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Clinical Note |

Battery Ingestion Leading to Bilateral Vocal Cord Paresis

Sapna A. Patel, MD; Allen D. Hillel, MD; Jonathan Perkins, DO
JAMA Otolaryngol Head Neck Surg. 2013;139(3):304-306. doi:10.1001/jamaoto.2013.1825.
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Importance Disk battery ingestion is common in the pediatric population, with over 50 000 ingestions reported annually. In the upper aerodigestive tract, consequences of such ingestions vary widely from superficial mucosal ulcerations to death from erosion through vital structures. This report describes a battery ingestion complication, vocal cord paralysis, to our knowledge not previously described in the otolaryngology literature.

Observations We describe a patient who presented with biphasic stridor and drooling after upper esophageal disk battery ingestion. The battery was removed 5 hours after ingestion, but stridor with respiratory distress persisted. To stabilize the airway, a tracheotomy was performed after a several-week period of inpatient observation. Two years after ingestion, the patient is tracheostomy dependent.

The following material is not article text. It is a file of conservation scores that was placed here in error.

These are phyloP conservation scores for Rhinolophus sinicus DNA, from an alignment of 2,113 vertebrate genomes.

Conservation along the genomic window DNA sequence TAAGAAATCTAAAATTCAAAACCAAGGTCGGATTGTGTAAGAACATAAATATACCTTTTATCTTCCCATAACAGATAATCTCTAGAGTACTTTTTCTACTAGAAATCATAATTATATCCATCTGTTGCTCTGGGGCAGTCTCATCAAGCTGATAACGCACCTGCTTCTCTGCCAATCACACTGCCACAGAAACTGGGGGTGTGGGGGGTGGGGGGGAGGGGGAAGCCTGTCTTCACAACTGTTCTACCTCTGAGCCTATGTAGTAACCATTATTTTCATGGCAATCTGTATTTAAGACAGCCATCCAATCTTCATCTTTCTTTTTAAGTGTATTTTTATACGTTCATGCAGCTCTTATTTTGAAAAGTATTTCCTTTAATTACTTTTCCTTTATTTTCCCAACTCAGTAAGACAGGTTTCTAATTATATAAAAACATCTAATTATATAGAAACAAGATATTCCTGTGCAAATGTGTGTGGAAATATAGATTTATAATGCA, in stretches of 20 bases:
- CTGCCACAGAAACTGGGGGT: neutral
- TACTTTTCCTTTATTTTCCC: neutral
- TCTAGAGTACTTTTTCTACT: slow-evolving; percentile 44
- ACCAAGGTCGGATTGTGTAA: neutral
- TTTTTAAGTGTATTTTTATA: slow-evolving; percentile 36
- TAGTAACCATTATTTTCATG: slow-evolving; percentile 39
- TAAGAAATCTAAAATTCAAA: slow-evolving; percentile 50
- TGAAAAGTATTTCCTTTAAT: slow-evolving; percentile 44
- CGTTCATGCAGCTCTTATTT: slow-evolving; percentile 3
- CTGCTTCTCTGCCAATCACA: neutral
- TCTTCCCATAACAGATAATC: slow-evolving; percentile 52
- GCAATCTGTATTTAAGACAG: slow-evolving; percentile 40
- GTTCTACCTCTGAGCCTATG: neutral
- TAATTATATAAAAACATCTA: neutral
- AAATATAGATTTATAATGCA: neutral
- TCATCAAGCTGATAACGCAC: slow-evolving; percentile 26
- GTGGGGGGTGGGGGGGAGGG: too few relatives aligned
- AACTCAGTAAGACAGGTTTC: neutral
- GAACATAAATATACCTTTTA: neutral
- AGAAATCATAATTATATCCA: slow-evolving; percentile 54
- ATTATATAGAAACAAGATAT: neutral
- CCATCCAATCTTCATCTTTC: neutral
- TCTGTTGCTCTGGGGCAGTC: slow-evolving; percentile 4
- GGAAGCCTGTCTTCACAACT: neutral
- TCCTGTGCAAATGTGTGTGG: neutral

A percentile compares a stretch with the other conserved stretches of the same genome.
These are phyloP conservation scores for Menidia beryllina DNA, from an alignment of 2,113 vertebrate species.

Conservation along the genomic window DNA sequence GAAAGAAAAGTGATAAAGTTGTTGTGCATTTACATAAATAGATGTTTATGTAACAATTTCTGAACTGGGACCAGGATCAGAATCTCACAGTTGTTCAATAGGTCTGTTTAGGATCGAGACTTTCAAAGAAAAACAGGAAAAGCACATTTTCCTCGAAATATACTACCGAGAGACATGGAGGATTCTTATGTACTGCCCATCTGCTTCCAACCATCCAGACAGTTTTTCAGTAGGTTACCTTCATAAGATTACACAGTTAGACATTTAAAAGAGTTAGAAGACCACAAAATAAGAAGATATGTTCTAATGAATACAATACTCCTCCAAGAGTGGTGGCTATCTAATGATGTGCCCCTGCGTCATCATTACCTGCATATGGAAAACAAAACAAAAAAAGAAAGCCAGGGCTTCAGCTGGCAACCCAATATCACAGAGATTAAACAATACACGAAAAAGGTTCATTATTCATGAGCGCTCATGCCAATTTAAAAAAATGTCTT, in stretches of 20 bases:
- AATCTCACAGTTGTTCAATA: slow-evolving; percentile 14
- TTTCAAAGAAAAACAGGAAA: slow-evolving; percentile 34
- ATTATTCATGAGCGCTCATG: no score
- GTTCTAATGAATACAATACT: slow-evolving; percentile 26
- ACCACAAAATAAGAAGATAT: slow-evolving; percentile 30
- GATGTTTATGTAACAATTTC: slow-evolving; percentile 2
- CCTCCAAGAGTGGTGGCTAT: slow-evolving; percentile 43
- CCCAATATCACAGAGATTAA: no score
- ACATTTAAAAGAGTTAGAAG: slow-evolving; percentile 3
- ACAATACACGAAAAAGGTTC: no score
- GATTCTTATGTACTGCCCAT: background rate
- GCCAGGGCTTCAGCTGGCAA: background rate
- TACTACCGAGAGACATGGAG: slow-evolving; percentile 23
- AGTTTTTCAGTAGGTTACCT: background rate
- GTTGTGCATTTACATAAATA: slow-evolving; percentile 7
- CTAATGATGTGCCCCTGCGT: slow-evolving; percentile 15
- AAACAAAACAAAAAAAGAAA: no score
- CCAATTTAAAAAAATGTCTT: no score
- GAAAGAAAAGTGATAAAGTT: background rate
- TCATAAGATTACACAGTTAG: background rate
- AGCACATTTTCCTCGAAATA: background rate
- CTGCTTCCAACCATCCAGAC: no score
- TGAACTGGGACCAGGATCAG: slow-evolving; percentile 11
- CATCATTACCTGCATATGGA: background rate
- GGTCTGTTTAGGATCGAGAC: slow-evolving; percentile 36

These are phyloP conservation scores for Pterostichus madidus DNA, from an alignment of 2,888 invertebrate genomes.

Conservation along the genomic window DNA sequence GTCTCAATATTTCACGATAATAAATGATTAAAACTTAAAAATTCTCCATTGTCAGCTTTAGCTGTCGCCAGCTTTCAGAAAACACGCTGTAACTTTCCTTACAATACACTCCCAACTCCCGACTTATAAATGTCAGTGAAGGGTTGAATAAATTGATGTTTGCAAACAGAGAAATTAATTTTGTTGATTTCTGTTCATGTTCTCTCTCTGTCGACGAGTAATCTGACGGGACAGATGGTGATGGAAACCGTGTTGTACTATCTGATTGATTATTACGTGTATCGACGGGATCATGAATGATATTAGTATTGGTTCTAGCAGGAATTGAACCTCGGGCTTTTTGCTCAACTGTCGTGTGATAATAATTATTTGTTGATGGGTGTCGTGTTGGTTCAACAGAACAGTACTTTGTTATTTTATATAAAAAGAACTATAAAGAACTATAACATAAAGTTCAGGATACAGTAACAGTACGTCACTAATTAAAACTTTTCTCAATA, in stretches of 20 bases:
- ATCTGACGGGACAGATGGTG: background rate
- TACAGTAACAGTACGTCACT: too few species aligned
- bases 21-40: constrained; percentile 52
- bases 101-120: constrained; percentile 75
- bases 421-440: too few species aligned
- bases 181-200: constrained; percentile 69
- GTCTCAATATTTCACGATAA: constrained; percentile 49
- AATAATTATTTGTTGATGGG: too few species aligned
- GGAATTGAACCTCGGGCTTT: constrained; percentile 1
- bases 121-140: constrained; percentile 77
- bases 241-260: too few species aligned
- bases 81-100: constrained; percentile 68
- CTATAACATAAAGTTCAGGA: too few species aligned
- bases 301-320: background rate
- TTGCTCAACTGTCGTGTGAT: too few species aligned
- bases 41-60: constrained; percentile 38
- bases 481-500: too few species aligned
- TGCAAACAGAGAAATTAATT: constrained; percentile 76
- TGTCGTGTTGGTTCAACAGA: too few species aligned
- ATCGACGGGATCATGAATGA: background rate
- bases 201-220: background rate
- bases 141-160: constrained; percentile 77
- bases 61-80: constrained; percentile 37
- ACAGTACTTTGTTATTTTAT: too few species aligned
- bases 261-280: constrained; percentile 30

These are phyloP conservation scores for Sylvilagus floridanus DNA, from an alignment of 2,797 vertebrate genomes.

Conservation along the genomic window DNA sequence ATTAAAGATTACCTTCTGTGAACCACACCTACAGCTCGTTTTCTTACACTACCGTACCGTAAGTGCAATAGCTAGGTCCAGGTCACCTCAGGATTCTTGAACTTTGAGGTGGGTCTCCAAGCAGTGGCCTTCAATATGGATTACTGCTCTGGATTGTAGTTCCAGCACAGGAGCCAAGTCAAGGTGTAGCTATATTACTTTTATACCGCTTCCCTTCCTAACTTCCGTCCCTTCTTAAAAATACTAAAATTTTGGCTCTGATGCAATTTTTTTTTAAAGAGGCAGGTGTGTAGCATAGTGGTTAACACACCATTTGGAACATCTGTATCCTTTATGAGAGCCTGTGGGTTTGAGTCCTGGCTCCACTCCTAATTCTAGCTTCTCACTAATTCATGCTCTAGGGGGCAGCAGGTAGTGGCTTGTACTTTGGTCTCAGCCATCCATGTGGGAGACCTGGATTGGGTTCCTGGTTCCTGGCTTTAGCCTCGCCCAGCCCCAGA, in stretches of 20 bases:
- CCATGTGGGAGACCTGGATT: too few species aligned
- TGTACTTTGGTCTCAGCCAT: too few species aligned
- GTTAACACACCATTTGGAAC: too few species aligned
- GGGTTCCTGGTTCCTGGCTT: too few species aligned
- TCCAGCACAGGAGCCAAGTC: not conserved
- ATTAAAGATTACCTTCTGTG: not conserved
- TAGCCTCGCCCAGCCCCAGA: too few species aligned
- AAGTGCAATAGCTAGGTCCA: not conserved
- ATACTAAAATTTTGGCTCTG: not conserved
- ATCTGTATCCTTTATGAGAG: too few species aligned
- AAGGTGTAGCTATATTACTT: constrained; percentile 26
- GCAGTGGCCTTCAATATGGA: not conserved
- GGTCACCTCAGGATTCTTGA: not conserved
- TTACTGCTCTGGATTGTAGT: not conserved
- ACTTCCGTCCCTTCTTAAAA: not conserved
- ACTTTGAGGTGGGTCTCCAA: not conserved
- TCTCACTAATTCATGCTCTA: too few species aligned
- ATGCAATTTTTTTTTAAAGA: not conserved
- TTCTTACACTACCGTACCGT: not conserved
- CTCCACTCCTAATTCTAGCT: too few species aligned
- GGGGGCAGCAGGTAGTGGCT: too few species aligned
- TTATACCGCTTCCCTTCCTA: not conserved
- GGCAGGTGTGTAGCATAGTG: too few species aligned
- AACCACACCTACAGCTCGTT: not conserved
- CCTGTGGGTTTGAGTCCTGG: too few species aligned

Conclusions and Relevance Disk battery ingestion has the potential for recurrent laryngeal nerve damage and vocal cord paralysis. Expeditious battery removal and long-term care are crucial for successful ingestion management, as ingestion complications can be significant.

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Figure 1. A 15-month-old boy who swallowed a 2-cm, 3-V lithium ion battery. A, Chest radiograph of a foreign body lodged in the cervical esophagus. The double ring sign is visible. B, Endoscopic view of the battery lodged in the esophagus.

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Figure 2. The patient shown in Figure 1. A, Circumferential tissue injury after removal of the battery. B, Three weeks after battery removal, a partially healed ulcer of the esophagus can be seen.

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Figure 3. Placement of a fine wire electrode in the right thyroarytenoid muscle. Previously placed wires in both posterior cricoarytenoid muscles can be seen.




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